SEAPRO, which is headquartered in Ketchikan, maintains the cruise industry’s fleet of oil spill response vessels and equipment

The waters of Southeast Alaska are safer for all marine traffic, thanks to a significant contribution in oil spill response equipment purchased by the member lines of the Alaska Cruise Association (ACA).

The program, first begun in 1999, consists of the cruise lines purchasing four sets of oil spill response barges, which are positioned in Ketchikan, Juneau, Glacier Bay and Yakutat. The cost of the barges was $1.2 million, paid for by the member lines. A fifth set was later deployed in Haines.

The barges were turned over to SEAPRO (South East Alaska Petroleum Response Organization) to operate as an integral component of SEAPRO’s response program. They are available for response to spills from any source and were used in response to a state ferry grounding in 2005. The Northwest CruiseShip Association (NWCA), ACA’s sister organization based in Vancouver, B.C., entered into a 15-year agreement with SEAPRO in 2000. The cruise lines, through NWCA, contribute $206,000 annually for the operation, maintenance and insurance of the barges. The total amount over the life of the contract is $3.1 million. In addition the member lines maintain their own agreements for oil spill response within Alaska waters.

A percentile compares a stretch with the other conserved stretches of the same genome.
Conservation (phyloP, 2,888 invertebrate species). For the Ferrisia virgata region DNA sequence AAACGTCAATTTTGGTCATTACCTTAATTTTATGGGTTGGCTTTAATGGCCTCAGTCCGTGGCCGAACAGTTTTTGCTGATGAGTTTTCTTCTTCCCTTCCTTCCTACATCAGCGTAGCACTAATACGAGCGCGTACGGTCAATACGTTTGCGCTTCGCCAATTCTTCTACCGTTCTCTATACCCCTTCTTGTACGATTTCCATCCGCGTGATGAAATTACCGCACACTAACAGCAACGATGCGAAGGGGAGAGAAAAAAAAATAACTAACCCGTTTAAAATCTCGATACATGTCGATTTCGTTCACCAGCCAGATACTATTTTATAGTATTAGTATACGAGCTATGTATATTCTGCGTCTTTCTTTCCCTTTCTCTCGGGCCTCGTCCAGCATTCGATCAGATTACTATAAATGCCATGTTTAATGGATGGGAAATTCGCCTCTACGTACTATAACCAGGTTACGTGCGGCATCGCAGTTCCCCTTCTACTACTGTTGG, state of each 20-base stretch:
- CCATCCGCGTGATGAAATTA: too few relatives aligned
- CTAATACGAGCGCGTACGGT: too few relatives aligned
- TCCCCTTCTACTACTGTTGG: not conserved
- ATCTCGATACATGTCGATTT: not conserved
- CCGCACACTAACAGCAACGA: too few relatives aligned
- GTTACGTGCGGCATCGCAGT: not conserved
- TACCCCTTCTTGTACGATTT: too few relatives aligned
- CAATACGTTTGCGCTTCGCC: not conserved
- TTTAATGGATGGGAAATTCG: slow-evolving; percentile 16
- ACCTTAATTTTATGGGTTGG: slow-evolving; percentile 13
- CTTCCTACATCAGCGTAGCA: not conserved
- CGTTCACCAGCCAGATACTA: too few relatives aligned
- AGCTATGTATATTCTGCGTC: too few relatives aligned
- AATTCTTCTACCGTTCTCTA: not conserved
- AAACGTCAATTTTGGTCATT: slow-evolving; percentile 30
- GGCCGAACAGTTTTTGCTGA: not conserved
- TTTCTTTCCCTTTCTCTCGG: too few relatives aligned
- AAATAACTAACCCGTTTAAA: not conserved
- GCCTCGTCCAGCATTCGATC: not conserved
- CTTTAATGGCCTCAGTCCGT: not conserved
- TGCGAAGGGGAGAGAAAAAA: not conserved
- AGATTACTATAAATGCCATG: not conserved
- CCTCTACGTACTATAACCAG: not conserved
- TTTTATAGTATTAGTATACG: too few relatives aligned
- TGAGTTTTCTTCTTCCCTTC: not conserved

NWCA also entered into a parallel contract with AMAK Towing for a “vessel of opportunity” service to ensure that a tow vessel is always available to move the barges to the scene of an accident. The payment for this service is $75,000 a year.

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